On the weekend of October 10-12 I attended the CCSJ immersion program UNITE. Although nothing truly shocked or surprised me, the weekend was still a constant reminder of the struggles that human beings face every single day. UNITE plunged the group into homelessness and gave us a different perspective on how some people spend their days. Many students and adults still don’t understand the vicious cycle that poverty embodies. Life is not as simple as it seems. One cannot just get a job and get themselves up on their feet, if life has thrown one an unexpected obstacle.
One major moment of our trip seems to stand out in my memory as I look back on the weekend. As we walked through the city of Baltimore, we were given the insider’s tour. We learned about all of the preventions that the city takes to annihilate homelessness. The problem is that the city is not really dealing with the issue; it is just moving homelessness to other areas. One major disturbance is the addition of bars to the middle of benches, to avert homeless people from lying down. This gives them no place to spend the night. The library has also spent $20,000 to install spikes on the front of the library, where there were original little niches where someone could potentially sit down. The spikes at first glance appear to be fancy decoration, but once learning about their true identity, it made me frustrated and mad. The city also spent $7,000 on a grate covering an area where people could keep warm during the winter, and when angry protestors destroyed the grate, the city blew another $7,000 on its repair. A dead body was found, in the later winter months, revealing how important the original heated ground played for those experiencing homelessness in the winter.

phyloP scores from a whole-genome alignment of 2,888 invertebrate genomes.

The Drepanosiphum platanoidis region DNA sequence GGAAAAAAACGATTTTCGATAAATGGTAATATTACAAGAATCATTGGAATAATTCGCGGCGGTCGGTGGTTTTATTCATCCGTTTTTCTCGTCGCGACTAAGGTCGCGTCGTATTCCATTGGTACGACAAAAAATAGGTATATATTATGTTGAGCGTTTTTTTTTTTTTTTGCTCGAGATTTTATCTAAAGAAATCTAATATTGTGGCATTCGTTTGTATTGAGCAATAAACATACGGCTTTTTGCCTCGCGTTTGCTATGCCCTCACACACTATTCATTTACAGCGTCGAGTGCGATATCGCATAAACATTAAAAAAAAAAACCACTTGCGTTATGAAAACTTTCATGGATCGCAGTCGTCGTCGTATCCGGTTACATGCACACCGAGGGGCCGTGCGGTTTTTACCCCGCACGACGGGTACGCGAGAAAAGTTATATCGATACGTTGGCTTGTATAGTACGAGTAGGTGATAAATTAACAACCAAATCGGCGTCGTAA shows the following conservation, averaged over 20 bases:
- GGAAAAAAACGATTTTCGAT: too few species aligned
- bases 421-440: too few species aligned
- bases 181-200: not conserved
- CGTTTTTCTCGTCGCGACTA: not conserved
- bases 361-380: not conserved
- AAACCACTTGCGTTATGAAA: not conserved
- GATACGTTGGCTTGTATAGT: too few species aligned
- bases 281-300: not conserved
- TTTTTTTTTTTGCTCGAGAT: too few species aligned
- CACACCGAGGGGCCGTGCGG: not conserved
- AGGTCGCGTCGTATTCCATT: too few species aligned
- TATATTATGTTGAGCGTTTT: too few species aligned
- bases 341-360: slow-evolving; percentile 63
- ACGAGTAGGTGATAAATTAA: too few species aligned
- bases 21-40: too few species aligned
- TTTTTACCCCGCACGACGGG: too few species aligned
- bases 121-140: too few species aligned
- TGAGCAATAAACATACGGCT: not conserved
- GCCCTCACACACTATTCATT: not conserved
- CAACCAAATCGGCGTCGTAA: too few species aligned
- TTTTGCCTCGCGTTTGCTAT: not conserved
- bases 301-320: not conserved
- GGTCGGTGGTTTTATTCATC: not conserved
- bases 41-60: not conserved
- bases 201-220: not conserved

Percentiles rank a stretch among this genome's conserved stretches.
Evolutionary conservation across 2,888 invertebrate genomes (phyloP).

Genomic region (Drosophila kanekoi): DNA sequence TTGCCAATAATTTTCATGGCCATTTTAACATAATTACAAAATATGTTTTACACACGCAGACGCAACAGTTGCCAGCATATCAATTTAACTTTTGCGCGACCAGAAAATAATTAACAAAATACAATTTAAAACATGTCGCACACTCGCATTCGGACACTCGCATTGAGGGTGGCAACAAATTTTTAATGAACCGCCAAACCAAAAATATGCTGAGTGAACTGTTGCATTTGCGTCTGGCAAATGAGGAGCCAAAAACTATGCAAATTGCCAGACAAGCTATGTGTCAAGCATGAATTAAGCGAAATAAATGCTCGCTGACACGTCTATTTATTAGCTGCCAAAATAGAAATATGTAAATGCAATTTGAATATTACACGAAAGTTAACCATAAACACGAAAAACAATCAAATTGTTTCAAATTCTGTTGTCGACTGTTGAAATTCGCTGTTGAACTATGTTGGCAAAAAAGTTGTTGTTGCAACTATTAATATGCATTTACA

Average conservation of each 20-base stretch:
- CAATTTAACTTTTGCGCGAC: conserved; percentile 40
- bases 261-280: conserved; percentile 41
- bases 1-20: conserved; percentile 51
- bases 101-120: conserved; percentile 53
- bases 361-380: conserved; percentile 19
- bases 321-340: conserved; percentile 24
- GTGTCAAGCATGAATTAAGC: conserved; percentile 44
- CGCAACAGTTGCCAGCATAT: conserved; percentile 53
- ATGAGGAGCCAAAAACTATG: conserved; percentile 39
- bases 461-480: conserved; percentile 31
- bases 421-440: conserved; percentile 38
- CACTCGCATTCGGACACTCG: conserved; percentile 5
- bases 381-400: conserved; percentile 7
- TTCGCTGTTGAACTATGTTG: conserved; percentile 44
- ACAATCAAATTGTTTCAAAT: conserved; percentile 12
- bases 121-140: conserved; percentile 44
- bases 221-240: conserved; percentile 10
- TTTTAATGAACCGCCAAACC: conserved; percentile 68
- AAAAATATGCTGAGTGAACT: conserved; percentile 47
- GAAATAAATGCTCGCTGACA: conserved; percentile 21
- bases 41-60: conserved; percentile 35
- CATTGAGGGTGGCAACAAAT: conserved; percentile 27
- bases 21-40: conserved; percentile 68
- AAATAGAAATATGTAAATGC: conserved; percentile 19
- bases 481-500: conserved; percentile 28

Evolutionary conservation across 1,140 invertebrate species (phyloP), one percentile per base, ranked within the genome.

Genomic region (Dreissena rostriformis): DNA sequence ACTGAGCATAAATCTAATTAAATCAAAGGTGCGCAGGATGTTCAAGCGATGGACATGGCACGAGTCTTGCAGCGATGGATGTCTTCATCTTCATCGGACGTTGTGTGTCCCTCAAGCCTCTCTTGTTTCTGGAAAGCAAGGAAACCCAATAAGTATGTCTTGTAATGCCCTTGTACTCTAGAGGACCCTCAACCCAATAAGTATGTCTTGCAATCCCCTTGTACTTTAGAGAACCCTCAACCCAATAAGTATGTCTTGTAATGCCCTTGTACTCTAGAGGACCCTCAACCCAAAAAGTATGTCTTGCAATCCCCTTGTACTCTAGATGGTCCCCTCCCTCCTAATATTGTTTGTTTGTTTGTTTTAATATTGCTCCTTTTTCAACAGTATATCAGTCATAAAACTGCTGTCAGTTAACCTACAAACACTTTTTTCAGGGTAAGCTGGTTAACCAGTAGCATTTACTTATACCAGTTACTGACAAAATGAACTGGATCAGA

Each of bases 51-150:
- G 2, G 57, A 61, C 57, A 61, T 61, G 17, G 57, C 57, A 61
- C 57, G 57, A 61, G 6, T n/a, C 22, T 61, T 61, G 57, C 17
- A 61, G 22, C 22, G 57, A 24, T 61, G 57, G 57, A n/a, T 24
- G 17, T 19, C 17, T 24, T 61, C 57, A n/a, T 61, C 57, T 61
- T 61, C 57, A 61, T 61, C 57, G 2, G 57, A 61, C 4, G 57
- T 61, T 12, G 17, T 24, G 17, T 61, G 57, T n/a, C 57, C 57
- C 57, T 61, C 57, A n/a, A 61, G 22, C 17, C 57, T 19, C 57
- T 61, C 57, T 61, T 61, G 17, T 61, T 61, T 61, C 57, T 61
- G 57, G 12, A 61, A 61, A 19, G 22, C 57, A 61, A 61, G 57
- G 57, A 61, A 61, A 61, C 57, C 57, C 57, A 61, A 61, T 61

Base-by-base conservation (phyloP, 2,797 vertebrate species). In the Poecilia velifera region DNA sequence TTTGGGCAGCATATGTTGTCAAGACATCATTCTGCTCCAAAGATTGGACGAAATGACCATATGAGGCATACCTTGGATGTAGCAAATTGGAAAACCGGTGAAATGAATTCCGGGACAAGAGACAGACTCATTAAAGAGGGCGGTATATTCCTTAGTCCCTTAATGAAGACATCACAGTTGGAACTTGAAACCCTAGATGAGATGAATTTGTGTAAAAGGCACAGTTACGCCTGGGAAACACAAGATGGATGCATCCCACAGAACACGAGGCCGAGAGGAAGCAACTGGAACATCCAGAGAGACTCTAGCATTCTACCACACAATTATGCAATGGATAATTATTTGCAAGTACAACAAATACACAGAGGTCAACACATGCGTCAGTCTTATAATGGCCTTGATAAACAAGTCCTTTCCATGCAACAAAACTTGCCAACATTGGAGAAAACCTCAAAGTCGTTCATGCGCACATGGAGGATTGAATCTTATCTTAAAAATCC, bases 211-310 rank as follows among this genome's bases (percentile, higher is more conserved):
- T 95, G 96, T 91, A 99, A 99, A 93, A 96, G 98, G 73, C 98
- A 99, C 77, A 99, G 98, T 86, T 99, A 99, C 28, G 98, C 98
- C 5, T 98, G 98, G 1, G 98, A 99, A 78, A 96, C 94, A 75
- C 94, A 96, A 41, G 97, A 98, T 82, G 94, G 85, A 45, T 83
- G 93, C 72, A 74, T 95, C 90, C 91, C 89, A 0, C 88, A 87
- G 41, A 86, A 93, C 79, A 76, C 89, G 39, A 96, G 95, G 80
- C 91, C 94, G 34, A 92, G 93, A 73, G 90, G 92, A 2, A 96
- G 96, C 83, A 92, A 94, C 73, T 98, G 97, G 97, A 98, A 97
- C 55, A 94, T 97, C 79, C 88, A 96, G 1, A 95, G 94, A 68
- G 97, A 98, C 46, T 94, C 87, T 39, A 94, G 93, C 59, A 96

All of these precautions that the city has taken has aroused a strong passion in me. I hate the ignorance that some have on issues like poverty, but I know that it is my duty to educate those who are not educated on these topics. I am able to see things clearly, and it is not one’s fault if they were raised a certain way. Family values and morals stay strong, but educating someone on the opportunities of service is something I value. I cannot change someone’s predetermined notions, but maybe if I nudge someone in the direction of service they can break down their own stereotypes. I hated hearing all of they ways that the city is dealing with poverty. They are not being welcoming or helping the situation. This reminded me of Julia Alvarez’s Queens, 1963. “Mrs. Scott swept her walk as if it had been dirtied.”, this treatment of those who appear to be different is a reoccurring theme. The German girl in the community is looked down upon, but what makes her any different? Mrs. Scott acts as if she is better and feels the need to clean any area they she has trotted on. When I was in the city I noticed how people look at the homeless, and how cops monitor the parks to make sure they leave before nightfall. In Langston Hughes’ Theme for English B, there is also a similar theme. The writer of the paper believes he is different just because of the color of his skin. He is the only student of color in his class; therefore he believes that his paper needs to be dramatically different from the others. Obviously society has given him the right to think this way, but after submerging myself into culture that is supposed to be drastically different from mine, I see how similar we all are. The city of Baltimore is giving the homeless a reason to feel different and ashamed, but I think that when you stop and have a conversation with someone at Beans and Bread or Our Daily Bread, you can see that we all have similar values and ideas. Jeffrey Harrison’s Fork, also specifically reminded me of they way the city is dealing with issues of poverty and homelessness. The teacher is the city, because he is giving up on the narrator. He is not putting in the necessary effort, just like how the city is wasting money to solve stupid problems, and not dealing with the actual problem. Finally Lucille Clifton’s this morning (for the girls of eastern high school), reminded me of the hope that I learned to inspire in others during UNITE. Especially the last lines when Clifton uses the word survive three times. Although the issue of homelessness has not been properly dealt with, people are surviving everyday. Some even have smiles, on their face and feel blessed. I know this because I met them. They are real people, and they give me hope for my own life, but also in the city to correctly solve the issues that it is facing.